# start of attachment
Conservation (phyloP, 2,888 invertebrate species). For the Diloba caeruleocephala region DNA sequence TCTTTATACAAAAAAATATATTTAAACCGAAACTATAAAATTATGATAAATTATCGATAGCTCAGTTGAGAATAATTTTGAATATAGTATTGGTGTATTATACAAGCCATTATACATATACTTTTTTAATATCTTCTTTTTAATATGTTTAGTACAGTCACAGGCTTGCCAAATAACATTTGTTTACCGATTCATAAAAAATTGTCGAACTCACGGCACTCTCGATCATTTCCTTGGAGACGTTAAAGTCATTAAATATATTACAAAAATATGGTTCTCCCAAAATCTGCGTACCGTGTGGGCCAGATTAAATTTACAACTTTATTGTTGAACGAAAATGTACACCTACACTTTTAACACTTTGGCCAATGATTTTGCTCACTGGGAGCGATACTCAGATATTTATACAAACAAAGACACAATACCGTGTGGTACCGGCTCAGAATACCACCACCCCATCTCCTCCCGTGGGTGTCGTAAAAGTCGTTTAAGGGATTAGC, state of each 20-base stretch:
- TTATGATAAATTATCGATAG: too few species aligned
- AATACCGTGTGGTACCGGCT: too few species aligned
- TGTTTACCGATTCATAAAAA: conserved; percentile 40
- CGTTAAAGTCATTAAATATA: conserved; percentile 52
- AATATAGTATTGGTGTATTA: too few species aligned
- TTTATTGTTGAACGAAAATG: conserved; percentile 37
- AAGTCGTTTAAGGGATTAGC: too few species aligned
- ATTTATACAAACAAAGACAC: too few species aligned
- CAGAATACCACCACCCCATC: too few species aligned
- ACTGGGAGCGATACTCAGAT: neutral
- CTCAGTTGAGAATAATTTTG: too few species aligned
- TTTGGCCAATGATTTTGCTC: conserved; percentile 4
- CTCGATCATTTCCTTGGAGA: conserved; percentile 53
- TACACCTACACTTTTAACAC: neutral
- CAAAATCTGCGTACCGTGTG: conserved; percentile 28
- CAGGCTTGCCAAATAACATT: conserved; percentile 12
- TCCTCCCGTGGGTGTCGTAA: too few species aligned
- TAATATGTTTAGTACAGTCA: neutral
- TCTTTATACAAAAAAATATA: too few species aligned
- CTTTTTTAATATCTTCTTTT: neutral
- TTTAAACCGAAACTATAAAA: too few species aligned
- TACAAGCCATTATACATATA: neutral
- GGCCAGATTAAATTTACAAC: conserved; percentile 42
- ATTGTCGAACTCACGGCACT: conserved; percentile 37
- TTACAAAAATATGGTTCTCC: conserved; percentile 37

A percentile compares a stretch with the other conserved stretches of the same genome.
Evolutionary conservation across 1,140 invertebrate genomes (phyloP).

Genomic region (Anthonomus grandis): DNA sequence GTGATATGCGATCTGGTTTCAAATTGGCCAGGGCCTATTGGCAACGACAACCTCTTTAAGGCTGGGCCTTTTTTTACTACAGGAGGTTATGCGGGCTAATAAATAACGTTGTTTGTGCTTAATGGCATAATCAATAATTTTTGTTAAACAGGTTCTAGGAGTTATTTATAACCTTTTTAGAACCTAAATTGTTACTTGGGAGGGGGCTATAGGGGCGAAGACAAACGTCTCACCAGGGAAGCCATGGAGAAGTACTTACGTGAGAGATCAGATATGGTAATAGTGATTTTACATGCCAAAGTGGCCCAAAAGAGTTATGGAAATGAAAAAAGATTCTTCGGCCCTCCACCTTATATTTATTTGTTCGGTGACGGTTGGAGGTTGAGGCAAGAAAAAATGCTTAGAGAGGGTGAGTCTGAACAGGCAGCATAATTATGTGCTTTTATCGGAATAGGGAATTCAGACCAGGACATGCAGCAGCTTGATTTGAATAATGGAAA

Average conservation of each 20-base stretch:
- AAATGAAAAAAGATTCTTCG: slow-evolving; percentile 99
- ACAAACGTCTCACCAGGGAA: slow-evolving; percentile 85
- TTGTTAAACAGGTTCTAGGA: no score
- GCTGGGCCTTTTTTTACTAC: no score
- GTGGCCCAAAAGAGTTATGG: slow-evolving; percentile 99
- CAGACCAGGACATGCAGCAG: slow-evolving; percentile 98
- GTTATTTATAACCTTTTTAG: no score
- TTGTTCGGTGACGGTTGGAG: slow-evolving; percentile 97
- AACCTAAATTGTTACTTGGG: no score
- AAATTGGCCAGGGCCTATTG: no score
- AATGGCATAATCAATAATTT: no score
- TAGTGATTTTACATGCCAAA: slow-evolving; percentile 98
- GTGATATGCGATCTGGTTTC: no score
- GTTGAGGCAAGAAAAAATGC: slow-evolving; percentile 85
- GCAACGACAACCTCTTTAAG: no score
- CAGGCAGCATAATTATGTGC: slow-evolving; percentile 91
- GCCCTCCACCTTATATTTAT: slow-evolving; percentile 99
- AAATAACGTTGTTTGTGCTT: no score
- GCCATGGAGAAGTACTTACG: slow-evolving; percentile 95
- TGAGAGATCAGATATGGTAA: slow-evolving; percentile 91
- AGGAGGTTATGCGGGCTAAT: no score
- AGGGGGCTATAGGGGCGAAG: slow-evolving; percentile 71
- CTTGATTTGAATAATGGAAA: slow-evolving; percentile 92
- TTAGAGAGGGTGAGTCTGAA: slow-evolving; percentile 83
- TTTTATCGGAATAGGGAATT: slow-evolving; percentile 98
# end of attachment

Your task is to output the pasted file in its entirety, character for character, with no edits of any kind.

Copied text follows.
Conservation (phyloP, 2,888 invertebrate species). For the Diloba caeruleocephala region DNA sequence TCTTTATACAAAAAAATATATTTAAACCGAAACTATAAAATTATGATAAATTATCGATAGCTCAGTTGAGAATAATTTTGAATATAGTATTGGTGTATTATACAAGCCATTATACATATACTTTTTTAATATCTTCTTTTTAATATGTTTAGTACAGTCACAGGCTTGCCAAATAACATTTGTTTACCGATTCATAAAAAATTGTCGAACTCACGGCACTCTCGATCATTTCCTTGGAGACGTTAAAGTCATTAAATATATTACAAAAATATGGTTCTCCCAAAATCTGCGTACCGTGTGGGCCAGATTAAATTTACAACTTTATTGTTGAACGAAAATGTACACCTACACTTTTAACACTTTGGCCAATGATTTTGCTCACTGGGAGCGATACTCAGATATTTATACAAACAAAGACACAATACCGTGTGGTACCGGCTCAGAATACCACCACCCCATCTCCTCCCGTGGGTGTCGTAAAAGTCGTTTAAGGGATTAGC, state of each 20-base stretch:
- TTATGATAAATTATCGATAG: too few species aligned
- AATACCGTGTGGTACCGGCT: too few species aligned
- TGTTTACCGATTCATAAAAA: conserved; percentile 40
- CGTTAAAGTCATTAAATATA: conserved; percentile 52
- AATATAGTATTGGTGTATTA: too few species aligned
- TTTATTGTTGAACGAAAATG: conserved; percentile 37
- AAGTCGTTTAAGGGATTAGC: too few species aligned
- ATTTATACAAACAAAGACAC: too few species aligned
- CAGAATACCACCACCCCATC: too few species aligned
- ACTGGGAGCGATACTCAGAT: neutral
- CTCAGTTGAGAATAATTTTG: too few species aligned
- TTTGGCCAATGATTTTGCTC: conserved; percentile 4
- CTCGATCATTTCCTTGGAGA: conserved; percentile 53
- TACACCTACACTTTTAACAC: neutral
- CAAAATCTGCGTACCGTGTG: conserved; percentile 28
- CAGGCTTGCCAAATAACATT: conserved; percentile 12
- TCCTCCCGTGGGTGTCGTAA: too few species aligned
- TAATATGTTTAGTACAGTCA: neutral
- TCTTTATACAAAAAAATATA: too few species aligned
- CTTTTTTAATATCTTCTTTT: neutral
- TTTAAACCGAAACTATAAAA: too few species aligned
- TACAAGCCATTATACATATA: neutral
- GGCCAGATTAAATTTACAAC: conserved; percentile 42
- ATTGTCGAACTCACGGCACT: conserved; percentile 37
- TTACAAAAATATGGTTCTCC: conserved; percentile 37

A percentile compares a stretch with the other conserved stretches of the same genome.
Evolutionary conservation across 1,140 invertebrate genomes (phyloP).

Genomic region (Anthonomus grandis): DNA sequence GTGATATGCGATCTGGTTTCAAATTGGCCAGGGCCTATTGGCAACGACAACCTCTTTAAGGCTGGGCCTTTTTTTACTACAGGAGGTTATGCGGGCTAATAAATAACGTTGTTTGTGCTTAATGGCATAATCAATAATTTTTGTTAAACAGGTTCTAGGAGTTATTTATAACCTTTTTAGAACCTAAATTGTTACTTGGGAGGGGGCTATAGGGGCGAAGACAAACGTCTCACCAGGGAAGCCATGGAGAAGTACTTACGTGAGAGATCAGATATGGTAATAGTGATTTTACATGCCAAAGTGGCCCAAAAGAGTTATGGAAATGAAAAAAGATTCTTCGGCCCTCCACCTTATATTTATTTGTTCGGTGACGGTTGGAGGTTGAGGCAAGAAAAAATGCTTAGAGAGGGTGAGTCTGAACAGGCAGCATAATTATGTGCTTTTATCGGAATAGGGAATTCAGACCAGGACATGCAGCAGCTTGATTTGAATAATGGAAA

Average conservation of each 20-base stretch:
- AAATGAAAAAAGATTCTTCG: slow-evolving; percentile 99
- ACAAACGTCTCACCAGGGAA: slow-evolving; percentile 85
- TTGTTAAACAGGTTCTAGGA: no score
- GCTGGGCCTTTTTTTACTAC: no score
- GTGGCCCAAAAGAGTTATGG: slow-evolving; percentile 99
- CAGACCAGGACATGCAGCAG: slow-evolving; percentile 98
- GTTATTTATAACCTTTTTAG: no score
- TTGTTCGGTGACGGTTGGAG: slow-evolving; percentile 97
- AACCTAAATTGTTACTTGGG: no score
- AAATTGGCCAGGGCCTATTG: no score
- AATGGCATAATCAATAATTT: no score
- TAGTGATTTTACATGCCAAA: slow-evolving; percentile 98
- GTGATATGCGATCTGGTTTC: no score
- GTTGAGGCAAGAAAAAATGC: slow-evolving; percentile 85
- GCAACGACAACCTCTTTAAG: no score
- CAGGCAGCATAATTATGTGC: slow-evolving; percentile 91
- GCCCTCCACCTTATATTTAT: slow-evolving; percentile 99
- AAATAACGTTGTTTGTGCTT: no score
- GCCATGGAGAAGTACTTACG: slow-evolving; percentile 95
- TGAGAGATCAGATATGGTAA: slow-evolving; percentile 91
- AGGAGGTTATGCGGGCTAAT: no score
- AGGGGGCTATAGGGGCGAAG: slow-evolving; percentile 71
- CTTGATTTGAATAATGGAAA: slow-evolving; percentile 92
- TTAGAGAGGGTGAGTCTGAA: slow-evolving; percentile 83
- TTTTATCGGAATAGGGAATT: slow-evolving; percentile 98